Senate Commerce Committee Chairman Roger Wicker (R-MS) objected, arguing that much of what Democrats warned would happen following the net neutrality repeal has yet to take place. "What we will not do and what this President will not sign is legislation authorizing the federal government to set internet rates in the old 1934 Bell system of Title II regulation," Chairman Wicker said.

Senate FCC Oversight Hearing

Wicker's Senate Commerce Committee held an oversight hearing of the FCC on June 12th. A few key takeaways from Chairman Pai’s testimony...

The FCC will vote on new broadband data collection rules during its August open meeting. Chairman Pai said the new rules will provide more granular and accurate broadband data and maps. He said the order would require broadband providers to report "where they actually offer service below the census block level." He said the FCC would also be looking to incorporate public feedback into mapping efforts.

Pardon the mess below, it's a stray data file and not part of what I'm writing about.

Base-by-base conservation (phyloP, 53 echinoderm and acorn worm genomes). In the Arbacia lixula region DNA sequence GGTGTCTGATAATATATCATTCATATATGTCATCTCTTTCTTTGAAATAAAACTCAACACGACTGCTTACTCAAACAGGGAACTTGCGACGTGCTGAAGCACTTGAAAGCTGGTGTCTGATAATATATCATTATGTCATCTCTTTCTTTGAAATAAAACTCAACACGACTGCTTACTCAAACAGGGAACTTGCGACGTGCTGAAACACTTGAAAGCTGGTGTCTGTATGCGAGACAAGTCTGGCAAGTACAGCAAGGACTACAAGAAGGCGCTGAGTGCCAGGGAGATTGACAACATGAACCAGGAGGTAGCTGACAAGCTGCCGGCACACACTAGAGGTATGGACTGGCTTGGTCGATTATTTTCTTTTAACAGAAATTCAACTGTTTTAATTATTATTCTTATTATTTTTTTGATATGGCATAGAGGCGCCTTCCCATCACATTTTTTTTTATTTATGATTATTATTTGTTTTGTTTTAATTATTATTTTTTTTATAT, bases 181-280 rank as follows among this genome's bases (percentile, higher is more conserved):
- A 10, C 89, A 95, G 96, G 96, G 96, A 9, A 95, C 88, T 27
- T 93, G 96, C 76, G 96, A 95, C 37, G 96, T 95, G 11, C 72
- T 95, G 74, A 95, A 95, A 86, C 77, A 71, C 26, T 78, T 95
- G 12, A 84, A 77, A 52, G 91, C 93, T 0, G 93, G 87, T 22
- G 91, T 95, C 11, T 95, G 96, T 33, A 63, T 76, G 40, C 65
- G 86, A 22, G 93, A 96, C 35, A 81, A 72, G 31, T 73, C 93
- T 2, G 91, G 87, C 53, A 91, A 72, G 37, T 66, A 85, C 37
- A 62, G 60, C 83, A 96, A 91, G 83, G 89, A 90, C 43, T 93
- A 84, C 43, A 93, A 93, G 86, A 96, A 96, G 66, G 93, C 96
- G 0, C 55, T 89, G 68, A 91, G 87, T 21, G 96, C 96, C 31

Chairman Wicker said at the June 12 hearing that the FCC should stop making broadband deployment funding decisions until it can get a better handle on where the money should go. The day after the hearing, Chairman Wicker introduced the Broadband DATA Act (S.1822), which calls for similar FCC actions aimed at improving the process for collecting accurate broadband availability data. S.1822 is co-sponsored by Sen. John Thune (R-SD) -- the past Commerce Committee chair who now heads the committee's Subcommittee on Communications, Technology, Innovation, and the Internet -- as well as Sens. Amy Klobuchar (D-MN) and Gary Peters (D-MI). The bill could signal Senate support for Pai's data proposal.

Chairman Pai denied that auctioning off 25 GHz spectrum will threaten important weather data collection. The National Ocean and Atmospheric Administration (NOAA) has suggested much higher interference protection is needed, while Chairman Pai said that the study NOAA is citing for that position is fundamentally flawed.